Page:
The second point of The Transfiguration comes from Christ’s equally puzzling descent into the earth before He ascended to Heaven. Ephesians chapter 4 speaks of this. I interpret that event as something Yeshua did in association with Abraham’s Bosom; a dwelling place for the departed souls of the righteous dead who died prior to the advent of the Redeemer. If I’ve been asked the question once, I’ve been asked a hundred times, what happened to the people who died in the Old Testament era? Well, Jesus descended to announce to these souls that they were now redeemed to an elevated state of righteousness that gave them access to Heaven, and so these long-time captives in Abraham’s Bosom were set free. It seems to me that Moses and Elijah also had to be set free. As elevated as their status was, they were still strictly human beings, born with the same sin nature as Adam. Where they had been living in spirit, so to speak, during the many centuries that they had been gone is unclear. They had been set apart from all other humans by The Father and their departures were in mysterious circumstances. I suspect that neither resided in Abraham’s Bosom, but of the 2, Moses may have.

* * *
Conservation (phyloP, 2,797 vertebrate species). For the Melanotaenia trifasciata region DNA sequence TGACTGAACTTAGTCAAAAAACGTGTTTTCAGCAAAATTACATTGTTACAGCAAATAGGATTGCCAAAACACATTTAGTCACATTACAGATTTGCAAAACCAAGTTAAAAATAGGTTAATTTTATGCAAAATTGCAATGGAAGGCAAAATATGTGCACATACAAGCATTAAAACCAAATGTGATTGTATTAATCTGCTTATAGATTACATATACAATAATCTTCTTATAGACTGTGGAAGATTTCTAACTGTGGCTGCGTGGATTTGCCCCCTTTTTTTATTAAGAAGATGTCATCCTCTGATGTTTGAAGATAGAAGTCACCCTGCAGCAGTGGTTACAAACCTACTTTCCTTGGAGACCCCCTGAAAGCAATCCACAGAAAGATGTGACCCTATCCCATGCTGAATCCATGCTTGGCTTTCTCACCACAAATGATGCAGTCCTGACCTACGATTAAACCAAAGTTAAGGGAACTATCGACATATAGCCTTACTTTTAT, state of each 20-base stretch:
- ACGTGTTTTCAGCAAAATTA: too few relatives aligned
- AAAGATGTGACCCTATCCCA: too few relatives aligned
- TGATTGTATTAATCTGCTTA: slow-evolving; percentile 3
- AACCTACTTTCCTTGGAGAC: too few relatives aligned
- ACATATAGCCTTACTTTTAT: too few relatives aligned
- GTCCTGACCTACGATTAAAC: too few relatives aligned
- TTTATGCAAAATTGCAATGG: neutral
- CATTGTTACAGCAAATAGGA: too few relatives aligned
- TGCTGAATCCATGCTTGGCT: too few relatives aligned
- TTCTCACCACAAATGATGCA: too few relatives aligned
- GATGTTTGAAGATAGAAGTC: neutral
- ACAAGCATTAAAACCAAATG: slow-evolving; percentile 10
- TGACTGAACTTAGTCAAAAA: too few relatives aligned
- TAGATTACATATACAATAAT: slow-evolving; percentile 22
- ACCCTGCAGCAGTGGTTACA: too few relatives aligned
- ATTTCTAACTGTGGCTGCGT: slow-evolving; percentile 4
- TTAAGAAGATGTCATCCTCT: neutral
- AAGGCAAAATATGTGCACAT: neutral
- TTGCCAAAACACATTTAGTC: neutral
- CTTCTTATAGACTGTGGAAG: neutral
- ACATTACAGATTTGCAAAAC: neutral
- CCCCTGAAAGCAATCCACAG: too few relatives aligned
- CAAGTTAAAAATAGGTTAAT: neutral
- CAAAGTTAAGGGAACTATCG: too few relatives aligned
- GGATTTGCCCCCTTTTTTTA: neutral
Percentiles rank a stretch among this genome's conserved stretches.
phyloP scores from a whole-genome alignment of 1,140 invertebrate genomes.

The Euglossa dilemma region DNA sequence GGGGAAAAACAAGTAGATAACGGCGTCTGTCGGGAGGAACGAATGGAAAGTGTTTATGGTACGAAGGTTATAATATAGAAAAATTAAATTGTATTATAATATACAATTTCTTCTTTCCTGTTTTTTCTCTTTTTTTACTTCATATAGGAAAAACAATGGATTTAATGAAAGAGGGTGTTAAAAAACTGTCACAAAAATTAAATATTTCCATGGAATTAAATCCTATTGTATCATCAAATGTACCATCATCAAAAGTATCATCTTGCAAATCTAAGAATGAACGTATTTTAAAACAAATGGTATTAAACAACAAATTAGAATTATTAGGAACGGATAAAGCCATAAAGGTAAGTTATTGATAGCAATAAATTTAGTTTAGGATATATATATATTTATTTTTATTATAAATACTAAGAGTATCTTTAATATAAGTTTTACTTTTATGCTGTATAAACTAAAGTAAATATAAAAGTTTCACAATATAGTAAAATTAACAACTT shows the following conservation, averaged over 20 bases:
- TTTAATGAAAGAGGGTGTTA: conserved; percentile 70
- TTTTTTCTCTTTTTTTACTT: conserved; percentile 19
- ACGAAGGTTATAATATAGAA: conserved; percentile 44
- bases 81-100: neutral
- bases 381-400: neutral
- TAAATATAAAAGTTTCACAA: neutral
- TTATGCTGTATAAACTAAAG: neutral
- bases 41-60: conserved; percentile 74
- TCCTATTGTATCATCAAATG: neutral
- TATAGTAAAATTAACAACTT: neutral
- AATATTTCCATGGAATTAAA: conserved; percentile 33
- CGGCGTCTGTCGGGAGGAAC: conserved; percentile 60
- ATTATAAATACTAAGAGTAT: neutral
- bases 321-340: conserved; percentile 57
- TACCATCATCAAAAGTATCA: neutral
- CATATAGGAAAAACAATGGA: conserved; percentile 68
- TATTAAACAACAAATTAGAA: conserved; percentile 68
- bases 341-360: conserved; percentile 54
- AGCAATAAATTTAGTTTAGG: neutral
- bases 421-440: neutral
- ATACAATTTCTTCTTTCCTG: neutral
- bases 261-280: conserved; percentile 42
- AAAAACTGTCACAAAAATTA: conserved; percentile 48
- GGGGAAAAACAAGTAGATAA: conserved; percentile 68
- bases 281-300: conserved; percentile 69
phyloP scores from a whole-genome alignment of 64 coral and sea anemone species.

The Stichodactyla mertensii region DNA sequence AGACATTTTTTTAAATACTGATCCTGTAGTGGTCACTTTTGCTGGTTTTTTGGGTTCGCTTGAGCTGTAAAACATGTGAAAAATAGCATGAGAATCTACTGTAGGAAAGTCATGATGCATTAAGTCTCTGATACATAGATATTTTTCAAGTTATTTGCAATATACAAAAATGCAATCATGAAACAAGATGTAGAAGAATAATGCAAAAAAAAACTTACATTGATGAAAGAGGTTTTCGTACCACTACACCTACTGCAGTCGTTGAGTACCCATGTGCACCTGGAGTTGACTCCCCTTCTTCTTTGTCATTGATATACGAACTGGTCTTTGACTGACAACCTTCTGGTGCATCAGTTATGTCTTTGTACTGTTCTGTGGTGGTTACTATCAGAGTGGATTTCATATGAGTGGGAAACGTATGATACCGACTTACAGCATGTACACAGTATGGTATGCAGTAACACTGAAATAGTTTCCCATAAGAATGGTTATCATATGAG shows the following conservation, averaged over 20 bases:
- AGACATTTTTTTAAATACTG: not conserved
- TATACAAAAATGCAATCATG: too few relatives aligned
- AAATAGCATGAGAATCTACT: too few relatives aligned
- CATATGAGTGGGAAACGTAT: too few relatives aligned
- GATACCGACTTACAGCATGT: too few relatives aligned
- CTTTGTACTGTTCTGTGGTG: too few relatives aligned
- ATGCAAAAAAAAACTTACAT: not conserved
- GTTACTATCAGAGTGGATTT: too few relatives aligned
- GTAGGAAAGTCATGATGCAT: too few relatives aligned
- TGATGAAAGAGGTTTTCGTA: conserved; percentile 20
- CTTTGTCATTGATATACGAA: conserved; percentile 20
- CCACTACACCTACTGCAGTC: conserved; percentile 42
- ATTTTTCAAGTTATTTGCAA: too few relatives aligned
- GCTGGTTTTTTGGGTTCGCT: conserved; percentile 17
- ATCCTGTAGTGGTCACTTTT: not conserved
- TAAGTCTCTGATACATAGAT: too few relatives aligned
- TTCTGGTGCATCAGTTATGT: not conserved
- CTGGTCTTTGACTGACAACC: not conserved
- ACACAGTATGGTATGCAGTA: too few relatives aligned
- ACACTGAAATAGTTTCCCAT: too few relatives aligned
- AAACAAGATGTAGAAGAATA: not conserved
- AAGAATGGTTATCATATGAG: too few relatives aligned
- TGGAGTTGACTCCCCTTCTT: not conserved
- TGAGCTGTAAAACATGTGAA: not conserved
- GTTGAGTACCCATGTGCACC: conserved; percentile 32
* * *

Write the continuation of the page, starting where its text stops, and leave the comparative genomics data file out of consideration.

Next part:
Nonetheless, since their eras of activity and of leaving this earth took place long before the advent of the Redeemer…. Jesus the Messiah… they, just like the